- Charles C, Gafni A, Whelan T: Shared Decision-Making in the medical encounter: What does it mean? (Or it takes at least two to tango). Social Science & Medicine. 1997, 44 (5): 681-692. 10.1016/S0277-9536(96)00221-3.View ArticleGoogle Scholar
- Barrat A: Evidence based medicine and shared decision making: The challenge of getting both evidence and preferences into health care. Patient Education and Counseling. 2008, 73: 407-412. 10.1016/j.pec.2008.07.054.View ArticleGoogle Scholar
- Elwyn G, Edwards A, Kinnersley P, Grol R: Shared decision making and the concept of equipoise: the competences of involving patients in healthcare choices. British Journal of General Practice. 2000, 50: 892-897.PubMedPubMed CentralGoogle Scholar
- Whelan T, Sawka C, Levine M, Gafni A, Reyno L, Willan A, Julian J, Dent S, Abu-Zahra H, Chouinard E, Tozer R, Pritchard K, Bodendorfer I: Helping patients make informed choices: a randomized trial of a decision aid for adjuvant chemotherapy in lymph node-negative breast cancer. Journal of the National Cancer Institute. 2003, 95 (8): 581-7. 10.1093/jnci/95.8.581.View ArticlePubMedGoogle Scholar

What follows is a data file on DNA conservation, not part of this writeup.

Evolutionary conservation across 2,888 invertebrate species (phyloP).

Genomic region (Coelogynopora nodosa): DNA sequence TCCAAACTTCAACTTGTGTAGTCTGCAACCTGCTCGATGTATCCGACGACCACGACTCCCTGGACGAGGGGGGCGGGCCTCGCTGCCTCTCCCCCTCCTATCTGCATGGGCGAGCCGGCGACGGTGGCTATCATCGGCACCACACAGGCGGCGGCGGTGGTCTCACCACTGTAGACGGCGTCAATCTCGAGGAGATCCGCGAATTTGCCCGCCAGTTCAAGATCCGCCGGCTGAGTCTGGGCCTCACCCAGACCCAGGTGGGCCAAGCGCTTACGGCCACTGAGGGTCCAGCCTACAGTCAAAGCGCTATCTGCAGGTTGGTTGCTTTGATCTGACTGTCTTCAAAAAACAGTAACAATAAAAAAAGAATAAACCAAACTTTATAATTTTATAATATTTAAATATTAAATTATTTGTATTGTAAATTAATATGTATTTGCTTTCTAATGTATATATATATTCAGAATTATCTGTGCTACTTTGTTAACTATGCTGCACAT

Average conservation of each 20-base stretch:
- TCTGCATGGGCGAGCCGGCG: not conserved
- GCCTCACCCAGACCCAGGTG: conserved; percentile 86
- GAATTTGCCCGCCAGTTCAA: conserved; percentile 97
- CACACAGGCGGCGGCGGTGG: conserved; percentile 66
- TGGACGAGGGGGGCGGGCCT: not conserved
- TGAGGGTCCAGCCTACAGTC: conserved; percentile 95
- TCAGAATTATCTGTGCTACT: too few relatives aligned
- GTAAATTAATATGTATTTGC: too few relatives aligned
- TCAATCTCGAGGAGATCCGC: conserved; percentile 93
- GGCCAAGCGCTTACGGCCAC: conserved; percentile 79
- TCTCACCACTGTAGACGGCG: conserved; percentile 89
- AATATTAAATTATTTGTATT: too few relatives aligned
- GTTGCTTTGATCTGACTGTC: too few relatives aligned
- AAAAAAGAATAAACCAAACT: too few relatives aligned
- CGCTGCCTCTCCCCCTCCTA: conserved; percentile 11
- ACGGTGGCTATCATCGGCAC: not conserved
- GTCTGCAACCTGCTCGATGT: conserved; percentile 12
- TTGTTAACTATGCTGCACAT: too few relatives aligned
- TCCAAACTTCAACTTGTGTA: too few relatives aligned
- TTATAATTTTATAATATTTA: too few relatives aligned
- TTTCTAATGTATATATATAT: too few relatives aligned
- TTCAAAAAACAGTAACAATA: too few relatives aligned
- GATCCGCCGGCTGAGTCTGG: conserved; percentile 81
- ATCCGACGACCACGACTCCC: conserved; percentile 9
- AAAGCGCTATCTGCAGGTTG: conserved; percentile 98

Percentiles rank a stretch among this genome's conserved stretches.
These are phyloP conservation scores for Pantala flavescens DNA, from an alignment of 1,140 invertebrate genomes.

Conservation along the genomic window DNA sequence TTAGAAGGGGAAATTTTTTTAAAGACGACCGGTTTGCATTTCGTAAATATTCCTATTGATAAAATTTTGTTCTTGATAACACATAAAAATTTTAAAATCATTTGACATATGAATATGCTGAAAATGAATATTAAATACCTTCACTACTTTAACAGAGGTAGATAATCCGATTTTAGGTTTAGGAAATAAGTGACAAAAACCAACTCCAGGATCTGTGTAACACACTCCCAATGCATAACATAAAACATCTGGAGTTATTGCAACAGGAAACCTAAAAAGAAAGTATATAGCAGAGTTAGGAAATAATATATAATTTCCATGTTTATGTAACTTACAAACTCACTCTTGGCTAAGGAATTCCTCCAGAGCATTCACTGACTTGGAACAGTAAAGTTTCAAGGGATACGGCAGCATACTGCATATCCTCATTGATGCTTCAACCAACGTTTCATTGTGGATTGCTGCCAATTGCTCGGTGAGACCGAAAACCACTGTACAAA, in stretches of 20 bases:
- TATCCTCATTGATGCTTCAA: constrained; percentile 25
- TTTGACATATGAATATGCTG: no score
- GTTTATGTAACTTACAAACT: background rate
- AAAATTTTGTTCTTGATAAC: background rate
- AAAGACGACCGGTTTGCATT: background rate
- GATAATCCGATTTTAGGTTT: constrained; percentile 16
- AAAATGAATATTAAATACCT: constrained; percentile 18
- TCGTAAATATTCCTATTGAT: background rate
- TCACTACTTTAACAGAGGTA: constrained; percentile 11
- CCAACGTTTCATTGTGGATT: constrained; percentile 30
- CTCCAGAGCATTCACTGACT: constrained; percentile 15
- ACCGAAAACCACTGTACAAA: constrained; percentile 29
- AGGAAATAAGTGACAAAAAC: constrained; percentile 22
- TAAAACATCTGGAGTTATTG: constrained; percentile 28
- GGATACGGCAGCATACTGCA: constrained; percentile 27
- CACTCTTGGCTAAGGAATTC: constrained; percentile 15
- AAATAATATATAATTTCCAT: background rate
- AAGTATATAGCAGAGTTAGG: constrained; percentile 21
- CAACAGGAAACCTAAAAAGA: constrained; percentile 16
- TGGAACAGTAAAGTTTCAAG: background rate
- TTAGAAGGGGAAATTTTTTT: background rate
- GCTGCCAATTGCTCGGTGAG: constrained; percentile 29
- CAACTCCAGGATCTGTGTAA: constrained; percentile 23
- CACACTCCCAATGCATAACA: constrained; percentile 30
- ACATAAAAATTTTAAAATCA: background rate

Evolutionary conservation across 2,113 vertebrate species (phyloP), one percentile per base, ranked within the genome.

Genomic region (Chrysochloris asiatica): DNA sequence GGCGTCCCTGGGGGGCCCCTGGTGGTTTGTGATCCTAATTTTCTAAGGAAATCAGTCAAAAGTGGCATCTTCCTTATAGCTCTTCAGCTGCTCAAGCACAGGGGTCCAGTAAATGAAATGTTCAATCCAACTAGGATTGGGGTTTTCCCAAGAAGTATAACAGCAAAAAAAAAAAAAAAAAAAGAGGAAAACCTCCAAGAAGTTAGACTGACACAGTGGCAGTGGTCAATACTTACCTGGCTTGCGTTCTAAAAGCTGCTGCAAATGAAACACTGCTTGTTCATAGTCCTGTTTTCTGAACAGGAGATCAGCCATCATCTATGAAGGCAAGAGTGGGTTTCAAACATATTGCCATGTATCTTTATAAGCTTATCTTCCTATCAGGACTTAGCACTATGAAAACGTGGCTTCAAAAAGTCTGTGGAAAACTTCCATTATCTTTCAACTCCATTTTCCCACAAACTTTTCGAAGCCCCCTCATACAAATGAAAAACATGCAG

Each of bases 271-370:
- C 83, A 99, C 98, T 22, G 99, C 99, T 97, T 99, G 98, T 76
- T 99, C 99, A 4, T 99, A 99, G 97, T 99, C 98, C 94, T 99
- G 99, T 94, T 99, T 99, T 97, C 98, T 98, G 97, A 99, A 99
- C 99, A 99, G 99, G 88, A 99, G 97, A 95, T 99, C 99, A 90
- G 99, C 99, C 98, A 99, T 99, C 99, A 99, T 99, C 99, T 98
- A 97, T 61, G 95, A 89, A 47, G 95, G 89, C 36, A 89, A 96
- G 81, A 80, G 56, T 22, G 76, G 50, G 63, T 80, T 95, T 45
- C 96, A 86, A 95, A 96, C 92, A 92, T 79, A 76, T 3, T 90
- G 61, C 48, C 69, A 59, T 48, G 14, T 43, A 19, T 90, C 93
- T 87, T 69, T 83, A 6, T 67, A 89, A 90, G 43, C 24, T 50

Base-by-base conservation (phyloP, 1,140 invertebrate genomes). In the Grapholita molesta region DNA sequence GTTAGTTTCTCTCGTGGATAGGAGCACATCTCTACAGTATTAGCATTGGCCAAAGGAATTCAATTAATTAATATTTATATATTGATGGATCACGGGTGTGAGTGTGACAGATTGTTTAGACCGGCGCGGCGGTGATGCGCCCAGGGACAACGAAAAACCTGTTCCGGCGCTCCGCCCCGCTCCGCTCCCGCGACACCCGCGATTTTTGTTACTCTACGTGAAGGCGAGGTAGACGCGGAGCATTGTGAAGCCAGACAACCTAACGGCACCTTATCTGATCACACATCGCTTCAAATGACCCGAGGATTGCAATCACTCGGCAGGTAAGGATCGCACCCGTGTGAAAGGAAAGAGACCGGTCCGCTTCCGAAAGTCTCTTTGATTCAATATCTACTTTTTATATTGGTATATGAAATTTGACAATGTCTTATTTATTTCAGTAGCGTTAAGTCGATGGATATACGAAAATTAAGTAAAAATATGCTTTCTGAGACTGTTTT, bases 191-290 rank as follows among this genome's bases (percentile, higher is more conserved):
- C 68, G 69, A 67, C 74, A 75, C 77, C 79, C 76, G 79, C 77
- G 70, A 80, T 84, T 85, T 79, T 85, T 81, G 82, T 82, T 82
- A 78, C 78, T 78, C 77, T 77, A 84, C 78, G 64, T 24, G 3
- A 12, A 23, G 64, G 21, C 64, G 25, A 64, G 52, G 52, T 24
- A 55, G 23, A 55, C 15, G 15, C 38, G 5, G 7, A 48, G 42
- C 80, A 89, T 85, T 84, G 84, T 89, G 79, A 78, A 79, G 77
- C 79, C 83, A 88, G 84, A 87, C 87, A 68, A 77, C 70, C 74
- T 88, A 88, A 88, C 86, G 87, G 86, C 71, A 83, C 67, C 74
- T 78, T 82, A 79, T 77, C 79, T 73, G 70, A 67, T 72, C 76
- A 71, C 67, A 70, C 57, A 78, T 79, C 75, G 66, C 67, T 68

- Makoul G, Clayman ML: An integrative model of shared decision making in medical encounters. Patient education and counseling. 2006, 60 (3): 301-12. 10.1016/j.pec.2005.06.010.View ArticlePubMedGoogle Scholar
- Kasper J, Légaré F, Scheibler F, Geiger F: Turning signals into meaning -'Shared decision making' meets communication theory. 2011, Health expectations: an international journal of public participation in health care and health policyGoogle Scholar
- Elwyn G, Edwards A, Wensing M, Hood K, Atwell C, Grol R: Shared decision making: developing the OPTION scale for measuring patient involvement. Quality and Safety in Health Care. 2003, 12: 93-99. 10.1136/qhc.12.2.93.View ArticlePubMedPubMed CentralGoogle Scholar
- Légaré F, Moher D, Elwyn G, LeBlanc A, Gravel K: Instruments to assess the perception of physicians in the decision-making process of specific clinical encounters: a systematic review. BMC medical informatics and decision making. 2007, 7: 30-10.1186/1472-6947-7-30.View ArticlePubMedPubMed CentralGoogle Scholar